Breakthroughs and the ‘Long Tail’ of Innovation

Breakthroughs and the ‘Long Tail’ of Innovation
Lee Fleming
MIT Sloan Management Review, Fall 2007

Many managers have little understanding of the process of invention, or the most likely sources of breakthroughs.

Specifically, are blockbuster innovations more likely to come from a lone inventor, or from a collaborative team?

As Harvard Business School professor Lee Fleming explains in “Breakthroughs and the ‘Long Tail’ of Innovation,” in the Fall 2007 Sloan Management Review, to answer this question managers first need to understand that invention is essentially a process of combining existing components, ideas, or processes into something new.

The steamship is a combination of the sailing ship and steam engine.  The automobile combines the bicycle, carriage, and internal combustion engine.  And the iPod is a blend of cheap memory, digital music, and a lightweight battery.

The prevailing view is that breakthroughs are impossible to predict, but that’s only partly true.  Much of the misconception arises because people tend to focus on just the breakthroughs, while ignoring the iterative process of invention and the resulting total distribution of outcomes.

When all inventions are considered, they demonstrate a highly skewed distribution.  Almost all inventions are useless; a few are of moderate value; and only a very, very few are breakthroughs.  Those breakthroughs constitute the “long tail” of innovation.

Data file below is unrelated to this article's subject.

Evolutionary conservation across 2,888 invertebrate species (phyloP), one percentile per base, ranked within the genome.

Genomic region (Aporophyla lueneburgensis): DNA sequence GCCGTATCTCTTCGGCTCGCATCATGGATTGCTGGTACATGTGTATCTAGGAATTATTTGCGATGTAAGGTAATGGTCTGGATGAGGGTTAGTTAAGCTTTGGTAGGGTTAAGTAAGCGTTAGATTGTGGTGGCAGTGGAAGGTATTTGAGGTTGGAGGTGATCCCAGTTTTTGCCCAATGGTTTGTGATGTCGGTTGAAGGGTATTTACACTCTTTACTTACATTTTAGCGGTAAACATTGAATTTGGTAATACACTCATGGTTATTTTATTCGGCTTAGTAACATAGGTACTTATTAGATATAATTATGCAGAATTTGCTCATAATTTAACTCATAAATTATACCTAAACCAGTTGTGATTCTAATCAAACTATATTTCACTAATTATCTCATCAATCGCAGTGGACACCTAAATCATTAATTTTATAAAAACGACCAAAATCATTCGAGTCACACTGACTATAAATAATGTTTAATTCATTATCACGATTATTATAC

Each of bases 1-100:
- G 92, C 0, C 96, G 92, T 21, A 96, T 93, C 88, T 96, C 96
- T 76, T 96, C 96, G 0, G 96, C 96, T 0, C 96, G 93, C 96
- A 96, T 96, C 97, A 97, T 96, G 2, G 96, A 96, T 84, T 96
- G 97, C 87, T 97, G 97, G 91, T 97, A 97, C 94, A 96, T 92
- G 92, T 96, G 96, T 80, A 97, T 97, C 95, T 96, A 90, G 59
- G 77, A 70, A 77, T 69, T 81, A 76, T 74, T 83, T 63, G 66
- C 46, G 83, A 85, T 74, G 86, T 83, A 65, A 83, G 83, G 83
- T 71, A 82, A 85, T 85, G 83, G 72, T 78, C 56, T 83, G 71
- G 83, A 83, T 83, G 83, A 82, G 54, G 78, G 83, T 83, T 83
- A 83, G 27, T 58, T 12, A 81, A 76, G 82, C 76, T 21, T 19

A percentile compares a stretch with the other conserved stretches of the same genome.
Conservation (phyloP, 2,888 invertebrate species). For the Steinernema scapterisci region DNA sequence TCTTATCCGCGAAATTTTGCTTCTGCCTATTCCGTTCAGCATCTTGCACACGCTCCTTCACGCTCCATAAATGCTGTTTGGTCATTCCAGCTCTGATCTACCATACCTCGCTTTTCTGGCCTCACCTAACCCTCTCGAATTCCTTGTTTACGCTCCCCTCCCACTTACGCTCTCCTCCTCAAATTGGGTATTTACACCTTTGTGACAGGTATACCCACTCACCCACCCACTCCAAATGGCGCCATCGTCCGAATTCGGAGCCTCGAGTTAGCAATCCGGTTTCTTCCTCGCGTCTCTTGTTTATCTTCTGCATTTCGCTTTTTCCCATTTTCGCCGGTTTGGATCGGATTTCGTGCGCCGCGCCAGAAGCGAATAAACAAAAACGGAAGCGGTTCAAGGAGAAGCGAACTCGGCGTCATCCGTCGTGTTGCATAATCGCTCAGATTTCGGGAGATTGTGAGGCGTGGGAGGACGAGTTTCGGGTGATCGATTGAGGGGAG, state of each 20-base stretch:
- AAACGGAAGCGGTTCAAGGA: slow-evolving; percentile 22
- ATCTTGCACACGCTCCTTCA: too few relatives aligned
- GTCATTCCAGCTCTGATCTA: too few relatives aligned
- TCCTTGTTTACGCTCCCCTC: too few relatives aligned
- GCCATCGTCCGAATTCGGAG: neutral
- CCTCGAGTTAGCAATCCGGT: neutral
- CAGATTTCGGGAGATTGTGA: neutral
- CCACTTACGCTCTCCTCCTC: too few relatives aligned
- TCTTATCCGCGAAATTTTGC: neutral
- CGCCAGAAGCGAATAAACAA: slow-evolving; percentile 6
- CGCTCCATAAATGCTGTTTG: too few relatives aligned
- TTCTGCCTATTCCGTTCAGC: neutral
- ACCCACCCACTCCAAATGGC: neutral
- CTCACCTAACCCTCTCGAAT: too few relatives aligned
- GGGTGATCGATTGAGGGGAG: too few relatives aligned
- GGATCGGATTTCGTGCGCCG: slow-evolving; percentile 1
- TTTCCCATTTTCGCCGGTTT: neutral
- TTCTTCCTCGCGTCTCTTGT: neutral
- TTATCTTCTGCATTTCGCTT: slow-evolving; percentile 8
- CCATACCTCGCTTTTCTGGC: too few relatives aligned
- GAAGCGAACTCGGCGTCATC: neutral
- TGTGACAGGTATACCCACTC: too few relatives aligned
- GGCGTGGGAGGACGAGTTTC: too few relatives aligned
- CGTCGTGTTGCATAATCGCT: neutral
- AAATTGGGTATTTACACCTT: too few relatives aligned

If managers wish to understand how those breakthroughs in creativity arise, they need to keep in mind the following three measures:

  1. Shots on goal: The first step in inventing a breakthrough is generating numerous draws because single attempts rarely become one-hit smashes.  If invention is a process of recombinant search, then generating draws requires putting together a lot of previously untried combinations.  Each new one is an invention and provides a shot at a breakthrough.
  2. Average score: Once a company is generating a sufficient number of shots on goal, the next step is to maximize the average score of those shots.  A crucial thing to remember is that organizations rarely invent a breakthrough if their average shot is worth little.
  3. Maximum scores: If a company truly desires a breakthrough, it needs to do more than simply increase the number and average score of its shots.  It also needs to expand the variability of those scores.  In other words, it needs to take wild shots at a rich target, be...